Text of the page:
This is the first 500ish words of my young adult/crossover fantasy novel, The Heartland of the Winter. Enjoy.
The first snowflakes were fluttering through the trees, gently, like tiny feathers. It was a beautiful but ominous sight; for, as those who saw it well knew, while each flake taken separately might be insignificant – a barely noticed moment of cold on the skin – taken all together they could be lethal. For now, each one was melting away to nothing as soon as it landed on the hard ground, as if it had never been. But soon – all too soon – they would start to come thicker and faster, and they would start to settle, and soon the delicate flurry would become a blizzard, and soon after that the forest path would be lost beneath the blanket of white and travel would be impossible. Shenaisa knew all this, and she knew what that would mean for her and her younger sister.
‘Hurry up!’ she called anxiously.
‘I’m coming! I’m tired, can’t we rest for a bit?’ whined back Mardia, who came trotting up behind, red-faced and panting. She was shorter and more stockily built than Shenaisa, and struggled to keep up with her on long walks.
‘No, Mardia, you know we can’t rest, we have to get there before the storm closes in or we’ll be trapped here all night,’ Shenaisa snapped, and then added sarcastically, ‘Do you want to sleep in a snow cave?’
‘No,’ Mardia replied sullenly, ‘but my feet hurt… can’t we stop for a short while?’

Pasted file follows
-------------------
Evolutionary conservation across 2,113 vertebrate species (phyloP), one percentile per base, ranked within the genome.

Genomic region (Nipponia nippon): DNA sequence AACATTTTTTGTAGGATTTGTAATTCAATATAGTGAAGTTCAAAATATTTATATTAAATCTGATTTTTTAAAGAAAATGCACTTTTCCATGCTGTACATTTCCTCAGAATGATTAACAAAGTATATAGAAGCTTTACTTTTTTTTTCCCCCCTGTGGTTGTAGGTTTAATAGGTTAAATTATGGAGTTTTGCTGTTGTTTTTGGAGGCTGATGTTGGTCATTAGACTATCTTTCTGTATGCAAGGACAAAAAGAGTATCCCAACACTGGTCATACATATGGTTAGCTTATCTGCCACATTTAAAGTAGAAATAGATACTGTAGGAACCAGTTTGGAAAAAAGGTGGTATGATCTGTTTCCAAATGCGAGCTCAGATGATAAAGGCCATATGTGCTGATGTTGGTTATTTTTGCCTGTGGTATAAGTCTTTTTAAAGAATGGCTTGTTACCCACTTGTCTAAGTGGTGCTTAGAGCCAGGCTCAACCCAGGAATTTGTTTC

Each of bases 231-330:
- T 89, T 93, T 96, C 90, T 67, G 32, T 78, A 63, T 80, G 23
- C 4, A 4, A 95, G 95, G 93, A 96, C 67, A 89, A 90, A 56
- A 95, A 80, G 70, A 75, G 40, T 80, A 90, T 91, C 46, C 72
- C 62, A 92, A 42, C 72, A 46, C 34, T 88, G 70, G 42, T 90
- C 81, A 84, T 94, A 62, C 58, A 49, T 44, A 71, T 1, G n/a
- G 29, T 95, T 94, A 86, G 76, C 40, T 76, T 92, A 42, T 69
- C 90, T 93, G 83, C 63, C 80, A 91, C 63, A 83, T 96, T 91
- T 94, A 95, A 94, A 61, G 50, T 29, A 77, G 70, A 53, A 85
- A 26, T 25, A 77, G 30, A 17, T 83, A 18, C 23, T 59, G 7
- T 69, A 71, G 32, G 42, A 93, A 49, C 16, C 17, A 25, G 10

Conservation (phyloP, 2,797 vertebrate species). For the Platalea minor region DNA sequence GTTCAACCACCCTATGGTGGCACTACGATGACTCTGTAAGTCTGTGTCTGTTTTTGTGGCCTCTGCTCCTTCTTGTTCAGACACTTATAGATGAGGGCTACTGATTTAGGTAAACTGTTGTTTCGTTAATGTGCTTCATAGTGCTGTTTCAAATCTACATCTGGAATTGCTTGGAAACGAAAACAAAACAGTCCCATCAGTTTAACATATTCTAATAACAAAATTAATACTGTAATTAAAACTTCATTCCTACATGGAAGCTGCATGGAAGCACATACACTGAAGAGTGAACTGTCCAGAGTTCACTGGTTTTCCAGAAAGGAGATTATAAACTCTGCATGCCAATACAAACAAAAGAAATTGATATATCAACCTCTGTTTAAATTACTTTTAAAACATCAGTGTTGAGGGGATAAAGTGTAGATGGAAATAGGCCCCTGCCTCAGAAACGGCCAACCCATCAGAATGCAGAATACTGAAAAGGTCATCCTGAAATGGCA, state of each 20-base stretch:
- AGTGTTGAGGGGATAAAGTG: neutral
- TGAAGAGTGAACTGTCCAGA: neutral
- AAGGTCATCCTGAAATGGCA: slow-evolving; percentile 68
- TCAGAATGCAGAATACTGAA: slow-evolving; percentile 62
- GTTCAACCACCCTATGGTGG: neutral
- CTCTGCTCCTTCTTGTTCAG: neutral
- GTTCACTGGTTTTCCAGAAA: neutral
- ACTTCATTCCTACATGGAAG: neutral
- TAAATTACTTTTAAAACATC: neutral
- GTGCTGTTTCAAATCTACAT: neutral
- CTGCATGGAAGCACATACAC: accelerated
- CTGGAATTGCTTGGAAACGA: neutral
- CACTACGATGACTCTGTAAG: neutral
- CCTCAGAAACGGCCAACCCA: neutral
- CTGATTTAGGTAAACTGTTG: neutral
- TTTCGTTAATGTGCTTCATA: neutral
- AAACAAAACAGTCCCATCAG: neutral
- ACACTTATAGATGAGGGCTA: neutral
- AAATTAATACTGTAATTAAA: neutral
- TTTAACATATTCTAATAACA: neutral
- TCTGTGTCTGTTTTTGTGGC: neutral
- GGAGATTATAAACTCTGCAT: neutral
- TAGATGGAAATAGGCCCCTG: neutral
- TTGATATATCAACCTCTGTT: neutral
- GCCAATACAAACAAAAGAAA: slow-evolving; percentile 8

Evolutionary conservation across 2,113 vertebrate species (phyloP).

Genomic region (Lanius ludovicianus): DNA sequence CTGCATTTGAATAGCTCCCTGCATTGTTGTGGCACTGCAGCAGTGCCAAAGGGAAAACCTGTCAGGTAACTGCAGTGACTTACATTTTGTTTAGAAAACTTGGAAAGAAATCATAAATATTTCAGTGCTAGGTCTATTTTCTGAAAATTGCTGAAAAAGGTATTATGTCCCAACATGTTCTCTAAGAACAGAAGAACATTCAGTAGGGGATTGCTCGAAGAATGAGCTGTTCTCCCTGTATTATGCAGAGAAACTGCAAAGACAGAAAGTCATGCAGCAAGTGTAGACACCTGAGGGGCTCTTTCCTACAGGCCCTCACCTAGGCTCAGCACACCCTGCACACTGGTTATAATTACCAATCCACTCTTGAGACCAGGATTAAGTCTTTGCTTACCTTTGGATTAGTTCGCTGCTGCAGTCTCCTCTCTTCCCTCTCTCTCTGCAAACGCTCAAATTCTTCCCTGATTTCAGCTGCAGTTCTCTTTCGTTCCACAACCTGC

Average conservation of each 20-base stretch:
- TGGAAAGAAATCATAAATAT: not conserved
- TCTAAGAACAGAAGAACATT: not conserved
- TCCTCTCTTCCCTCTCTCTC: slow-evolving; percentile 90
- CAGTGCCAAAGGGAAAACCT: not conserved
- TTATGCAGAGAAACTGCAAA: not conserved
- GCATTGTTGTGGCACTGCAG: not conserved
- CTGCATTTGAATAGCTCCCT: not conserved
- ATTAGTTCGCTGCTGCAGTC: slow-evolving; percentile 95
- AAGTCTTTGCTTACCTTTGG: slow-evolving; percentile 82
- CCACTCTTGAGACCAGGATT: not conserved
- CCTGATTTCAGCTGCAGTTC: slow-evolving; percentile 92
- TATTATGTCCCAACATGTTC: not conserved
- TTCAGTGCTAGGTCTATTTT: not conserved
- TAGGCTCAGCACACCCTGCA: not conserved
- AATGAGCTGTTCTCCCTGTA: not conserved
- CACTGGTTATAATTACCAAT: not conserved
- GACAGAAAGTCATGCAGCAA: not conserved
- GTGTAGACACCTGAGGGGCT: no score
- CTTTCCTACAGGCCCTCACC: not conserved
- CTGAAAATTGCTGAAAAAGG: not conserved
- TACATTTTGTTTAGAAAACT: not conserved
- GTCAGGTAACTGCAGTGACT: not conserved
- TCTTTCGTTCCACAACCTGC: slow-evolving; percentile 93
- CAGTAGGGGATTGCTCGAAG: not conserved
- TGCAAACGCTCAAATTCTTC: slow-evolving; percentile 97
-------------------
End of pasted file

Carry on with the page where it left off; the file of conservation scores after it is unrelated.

‘No we can’t.’ Shenaisa walked on faster than before. It was not a response that brooked any argument; the deep woods of the Greylands at the sharp end of autumn were not a place for casual conversation. Already the snow was falling more thickly and gathering in small patches wherever there was a break in the tree cover.
The two girls knew the path well, having walked it many times before. Even so, they had to keep pausing to check their bearings, looking for signs of human passage, or trying to make out the direction of the sun through the tangled branches and the thick cover of cloud. In some places the path was edged with stones, or there were arrows carved on tree trunks to show the way, but elsewhere it petered out and they had to guess which way to go. Several times they guessed wrongly and then had to back-track, the snow falling steadily around them all the time and gradually obscuring the ground. They picked their way over rocks and twisted roots, crossed frozen streams by bridges made of single unhewn logs, climbed over banks and ditches covered with fallen leaves and waded through patches of thorny undergrowth. Always they kept on going, moving relentlessly through the unchanging and unyielding landscape. Around them the wood was silent, the snow and cloud and cold seeming to muffle all sounds. There was no sign of any other living thing but them, two young girls with unwieldy backpacks trekking alone through trees which stretched endlessly in every direction, with only their woollen caps, rough green clothes and brown leather boots as protection against the immensity of the forest.
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